..yet another example of how down under it seems to me we are poised between British [historical link] and American cultures[current influences].I think we are more likely to say "written off",and yet I have often heard "totalled" used in precisely the way orangina describes it.Yeah,my brain registers that word with an American accent [and the emotion as referred to above]...obviously seen too many movies.
RJAugust 31, 2009, 11:19 PM
I had no idea "totalled" was an uniquely american expression. I totalled my car. What do you say then? I wrote off my car? Doesnt make sense. Maybe I wrecked my car so badly that it was a total write off? This also could be shortened to "totalled". No? Give me some examples.
pearltowerpeteSeptember 01, 2009, 01:25 AM
Orangina is right about the insurance roots of the word "to total." In modern usage, people will say "I just totaled my car" to refer to suffering significant damage in a car crash, even before insurance claims are filed.
I chose it as a translation for 撞坏 because it is exclusively for car crashes. A different verb such as "wrecked' or "ruined" could include everything from water damage to having a piano fall on your car from a tenth story window.
Incidentally, for talking about fender benders (minor car accidents) you can use 擦撞. This nicely captures the wiping or scraping action.
And sebire is correct about 就算-- here it is not the hypothetical "even if" but rather "就-roughly then" plus “算了- forget it!"
RJSeptember 01, 2009, 02:56 AM
Even the American Heritage Dictionary gives one definition for "total" as "to destroy" and they give "totalled the car" as an example. The Merriam Webster online dictionary lists "demolish, as in cost to repair exceeds value" as a definition of total. I am just very surprised this use is limited to the US.
xiaophilSeptember 01, 2009, 04:34 AM
My favorite American/British English difference that I stumbled on is flashlight/torch. One time I was with my British friend when it was dark out. She couldn't find the key to her door, so she said, "Let me find my torch." I instantly thought of Conan wandering through a castle carrying a thick piece of wood with flames coming out of the top. I didn't even guess her meaning at first.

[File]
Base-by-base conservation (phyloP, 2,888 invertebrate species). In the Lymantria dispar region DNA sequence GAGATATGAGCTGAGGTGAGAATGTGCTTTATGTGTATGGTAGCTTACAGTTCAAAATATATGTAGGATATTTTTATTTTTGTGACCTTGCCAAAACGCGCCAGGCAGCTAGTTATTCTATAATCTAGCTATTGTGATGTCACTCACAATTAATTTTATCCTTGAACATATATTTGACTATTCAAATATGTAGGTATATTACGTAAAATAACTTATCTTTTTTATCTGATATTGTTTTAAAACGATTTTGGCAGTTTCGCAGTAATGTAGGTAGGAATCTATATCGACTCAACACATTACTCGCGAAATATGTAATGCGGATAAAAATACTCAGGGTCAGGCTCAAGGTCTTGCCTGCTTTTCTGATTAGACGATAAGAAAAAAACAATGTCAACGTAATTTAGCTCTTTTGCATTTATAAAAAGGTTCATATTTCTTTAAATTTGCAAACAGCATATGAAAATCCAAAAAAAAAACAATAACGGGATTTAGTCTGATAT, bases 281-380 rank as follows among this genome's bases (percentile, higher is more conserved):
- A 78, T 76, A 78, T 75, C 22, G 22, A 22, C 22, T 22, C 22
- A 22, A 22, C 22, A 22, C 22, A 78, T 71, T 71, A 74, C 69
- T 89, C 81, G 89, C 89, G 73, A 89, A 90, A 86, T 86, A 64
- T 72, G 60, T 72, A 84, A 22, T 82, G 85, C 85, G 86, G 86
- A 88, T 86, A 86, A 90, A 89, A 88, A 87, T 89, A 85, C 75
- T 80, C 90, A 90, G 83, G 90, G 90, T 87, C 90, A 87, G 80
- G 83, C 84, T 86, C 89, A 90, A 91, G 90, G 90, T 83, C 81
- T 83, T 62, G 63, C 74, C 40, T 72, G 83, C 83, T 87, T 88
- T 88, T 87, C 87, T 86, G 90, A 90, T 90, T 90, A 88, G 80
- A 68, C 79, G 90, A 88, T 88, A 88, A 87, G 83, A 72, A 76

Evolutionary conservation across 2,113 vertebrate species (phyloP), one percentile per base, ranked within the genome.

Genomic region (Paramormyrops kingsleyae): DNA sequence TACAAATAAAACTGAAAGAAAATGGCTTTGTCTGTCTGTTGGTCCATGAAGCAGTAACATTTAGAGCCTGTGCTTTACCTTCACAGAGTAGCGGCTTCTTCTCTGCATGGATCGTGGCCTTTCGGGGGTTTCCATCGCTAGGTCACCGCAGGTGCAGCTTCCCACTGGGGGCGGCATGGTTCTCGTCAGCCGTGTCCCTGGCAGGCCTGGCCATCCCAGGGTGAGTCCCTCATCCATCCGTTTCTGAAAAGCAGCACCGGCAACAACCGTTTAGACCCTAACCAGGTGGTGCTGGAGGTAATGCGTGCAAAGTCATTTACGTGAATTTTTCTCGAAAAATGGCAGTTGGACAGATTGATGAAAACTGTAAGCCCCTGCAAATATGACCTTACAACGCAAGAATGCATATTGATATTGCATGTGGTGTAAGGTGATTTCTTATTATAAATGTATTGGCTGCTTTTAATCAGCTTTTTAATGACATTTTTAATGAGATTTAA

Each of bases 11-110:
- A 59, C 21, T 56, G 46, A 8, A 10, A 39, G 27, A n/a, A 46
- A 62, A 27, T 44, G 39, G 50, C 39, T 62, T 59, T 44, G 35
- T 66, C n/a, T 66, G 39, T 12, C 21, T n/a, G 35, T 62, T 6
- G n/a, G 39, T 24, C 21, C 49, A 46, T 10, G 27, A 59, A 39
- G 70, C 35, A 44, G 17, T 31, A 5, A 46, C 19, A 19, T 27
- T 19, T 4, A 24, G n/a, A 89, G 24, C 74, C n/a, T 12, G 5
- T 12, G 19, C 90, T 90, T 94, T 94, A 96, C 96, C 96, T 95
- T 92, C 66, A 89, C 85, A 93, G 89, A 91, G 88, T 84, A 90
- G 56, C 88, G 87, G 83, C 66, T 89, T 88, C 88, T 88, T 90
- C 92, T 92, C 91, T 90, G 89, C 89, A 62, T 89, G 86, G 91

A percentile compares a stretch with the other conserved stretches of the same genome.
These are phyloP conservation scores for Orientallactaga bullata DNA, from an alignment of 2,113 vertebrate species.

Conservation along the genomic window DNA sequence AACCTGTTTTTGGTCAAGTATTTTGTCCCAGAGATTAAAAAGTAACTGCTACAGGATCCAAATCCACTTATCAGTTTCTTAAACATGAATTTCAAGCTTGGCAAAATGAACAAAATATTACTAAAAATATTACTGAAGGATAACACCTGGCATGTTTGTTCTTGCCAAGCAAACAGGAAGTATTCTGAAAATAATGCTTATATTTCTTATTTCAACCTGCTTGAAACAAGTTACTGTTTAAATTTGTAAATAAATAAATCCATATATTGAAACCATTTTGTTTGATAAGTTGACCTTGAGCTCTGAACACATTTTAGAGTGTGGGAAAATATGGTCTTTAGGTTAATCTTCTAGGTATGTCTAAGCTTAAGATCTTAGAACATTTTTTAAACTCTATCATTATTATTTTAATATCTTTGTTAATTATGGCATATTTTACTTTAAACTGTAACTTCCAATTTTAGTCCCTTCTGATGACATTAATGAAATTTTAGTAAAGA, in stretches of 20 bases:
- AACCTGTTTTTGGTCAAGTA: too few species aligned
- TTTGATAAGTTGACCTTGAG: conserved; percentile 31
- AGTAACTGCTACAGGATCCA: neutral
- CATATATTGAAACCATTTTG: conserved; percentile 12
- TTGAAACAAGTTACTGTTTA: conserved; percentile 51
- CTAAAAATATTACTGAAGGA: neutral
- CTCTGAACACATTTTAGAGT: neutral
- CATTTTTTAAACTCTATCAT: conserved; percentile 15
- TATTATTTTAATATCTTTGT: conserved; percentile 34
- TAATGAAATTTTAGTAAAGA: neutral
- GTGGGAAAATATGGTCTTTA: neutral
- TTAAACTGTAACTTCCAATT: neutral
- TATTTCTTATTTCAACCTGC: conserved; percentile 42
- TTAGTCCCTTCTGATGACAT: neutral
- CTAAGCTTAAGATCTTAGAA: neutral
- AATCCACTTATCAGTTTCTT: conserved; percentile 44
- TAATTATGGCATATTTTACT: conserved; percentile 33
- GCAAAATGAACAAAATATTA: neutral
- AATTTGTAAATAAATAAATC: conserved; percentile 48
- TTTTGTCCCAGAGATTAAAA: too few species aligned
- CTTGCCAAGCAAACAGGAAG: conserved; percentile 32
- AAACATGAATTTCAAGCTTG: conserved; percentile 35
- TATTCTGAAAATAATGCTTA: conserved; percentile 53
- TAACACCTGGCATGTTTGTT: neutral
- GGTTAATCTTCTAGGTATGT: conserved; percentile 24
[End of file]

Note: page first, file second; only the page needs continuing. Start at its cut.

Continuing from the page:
Okay, I'm far off topic. Sorry.
oranginaSeptember 01, 2009, 06:01 AM
Pete, et al, I think "totalled" has detached itself from car crash use exclusively, and can be used for anything that has been demolished, especially inadvertently. "That wave totalled my sandcastle!" I also noticed the 2 L version is the British spelling, so it must not be completely unheard-of in the old country.
xiaophil, I also love the image of a torch being used in a flashlight setting. I always picture a completely modern setting, maybe a woman in a nice skirtsuit and heels, carrying a piece of wood wrapped in oilsoaked linen with black smoke pouring out from the flame. And then she storms Dr. Frankenstien's castle.
pearltowerpeteSeptember 01, 2009, 06:05 AM
Hi rj and orangina,
Good remarks about totaling. The discussion just goes to show that a whole lot of learning and culture is just beneath the surface of a few letters and words.
paulinurusSeptember 01, 2009, 11:21 AM
Orangina, your splitting of the words has made the sentence understandable
车子/ 撞坏了/ 就/ 算了，没伤到人/ 就好。Lit: car/totally wrecked/then(just)/forget it, did not injure people/just good.
The confusion for me was erroneously linking 就 and 算 to form 'even if' instead of leaving 就 by itself and linking 算了to mean 'forget it'. Looks like it can be quite tricky in a chinese sentence to know which chinese characters should be compounded and which should be left alone. I've seen it happen on MDGB too .... wrongly compounding characters to form words which then causes the sentence to be vague.
oranginaAugust 31, 2009, 10:55 PM
:-D We Americans do tend to be dramatic!
Hey! I should write a UK/American/Australian/Canadian Dictionary! I'm sure 4 or 5 people would buy it... (I'll be sure and share writing credit with everyone here.) Maybe there should also be a supplimentary volume on what fruits and vegetables are called in different parts of the world...